But those aren’t the only Philadelphia memorials dedicated to Columbus. City Council passed an ordinance that took effect in 1992 to rename part of Delaware Avenue south of Spring Garden Street “Columbus Boulevard” to coincide with the 500th anniversary of the arrival of Columbus in the New World. The change has been met by protests from civic groups and Native Americans ever since.
“You have to understand what an insult it is to the Indian people,” George Hines, a Native American, told the Inquirer in 1992. “It would be like telling the Jewish people that you were going to honor Adolf Hitler.”
Signs for Columbus Boulevard have been defaced multiple times over the past 28 years, and many Philadelphians still call the section Delaware Avenue, anyway. But in the wake of protests spotlighting racism and the long, dark history of slavery in America, Billy Penn editor Danya Henninger reignited the discussion over the street’s name in a tweet that was widely shared in Philadelphia Thursday morning.
NASCAR driver says he’s quitting after Confederate flag banned from races
Ray Ciccarelli, a part-time NASCAR driver in the Gander RV & Outdoors Truck Series, announced he plans to part ways with the sport over its decision to ban the Confederate flag and allow racers to kneel during the national anthem.
“i don't believe in kneeling during Anthem nor taken ppl right to fly what ever flag they love,” Ciccarelli wrote in a Facebook post that has since been removed. “I could care less about the Confederate Flag but there are ppl that do and it doesn't make them a racist all you are doing is f---ing one group to cater to another and i ain't spend the money we are to participate in any political BS!!”
“The presence of the Confederate flag at NASCAR events runs contrary to our commitment to providing a welcoming and inclusive environment for all fans, our competitors and our industry,” NASCAR said in a statement on Wednesday. “The display of the Confederate flag will be prohibited from all NASCAR events and properties.”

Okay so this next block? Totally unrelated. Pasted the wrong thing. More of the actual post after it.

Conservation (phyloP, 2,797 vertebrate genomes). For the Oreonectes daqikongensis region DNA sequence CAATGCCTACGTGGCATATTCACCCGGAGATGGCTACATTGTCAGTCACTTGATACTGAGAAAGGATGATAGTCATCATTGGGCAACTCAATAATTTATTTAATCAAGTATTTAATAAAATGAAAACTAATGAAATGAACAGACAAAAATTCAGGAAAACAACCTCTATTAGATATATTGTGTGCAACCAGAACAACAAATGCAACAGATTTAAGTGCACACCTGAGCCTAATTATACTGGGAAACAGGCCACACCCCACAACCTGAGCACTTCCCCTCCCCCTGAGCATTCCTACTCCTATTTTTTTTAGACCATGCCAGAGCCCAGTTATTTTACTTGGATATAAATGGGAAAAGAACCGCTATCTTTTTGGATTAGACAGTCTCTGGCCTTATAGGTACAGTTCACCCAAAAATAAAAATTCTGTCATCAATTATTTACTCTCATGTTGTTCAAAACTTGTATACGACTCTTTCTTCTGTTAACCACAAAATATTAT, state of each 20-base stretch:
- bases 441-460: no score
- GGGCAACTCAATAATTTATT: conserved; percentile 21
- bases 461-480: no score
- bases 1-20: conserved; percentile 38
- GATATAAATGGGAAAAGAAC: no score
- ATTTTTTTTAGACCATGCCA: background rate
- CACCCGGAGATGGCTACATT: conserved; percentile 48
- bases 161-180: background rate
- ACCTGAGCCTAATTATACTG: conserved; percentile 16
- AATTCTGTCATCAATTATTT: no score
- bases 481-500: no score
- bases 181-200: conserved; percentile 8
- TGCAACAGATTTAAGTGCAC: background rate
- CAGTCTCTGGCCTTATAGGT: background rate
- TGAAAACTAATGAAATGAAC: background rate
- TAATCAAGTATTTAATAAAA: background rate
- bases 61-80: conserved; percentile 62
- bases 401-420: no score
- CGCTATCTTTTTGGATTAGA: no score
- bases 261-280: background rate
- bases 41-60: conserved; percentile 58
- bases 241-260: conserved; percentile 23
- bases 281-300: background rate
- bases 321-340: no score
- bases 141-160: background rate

Mayor Kenney authorized use of tear gas; protests continue but crowds decreasing
Mayor Jim Kenney and other top city officials authorized the use of tear gas to control the crowds as protests escalated in West Philadelphia on May 31, Managing Director Brian Abernathy said during a City Council budget hearing Wednesday.
That broad authorization came the day after Center City first erupted with violence and looting following a large but peaceful demonstration.
The decision of whether and when to use “less than lethal munitions,” which includes tear gas, was left to police supervisors on the ground, Abernathy said. Kenney was not involved in specifically authorizing the use of tear gas on protesters who marched onto Interstate 676 on June 1, a city spokesperson said, and learned of the incident shortly after it happened.
The hearing unfolded amid the 12th day of protests in Philadelphia spurred by the police killing of George Floyd in Minneapolis. Demonstrations have been peaceful for several days, and crowds have decreased in number since Saturday, when thousands of peaceful marchers filled the Benjamin Franklin Parkway.
The Pennsylvania National Guard, which had been deployed in the city since June 1, packed up to leave but would “remain on call,” a city spokesperson said Wednesday.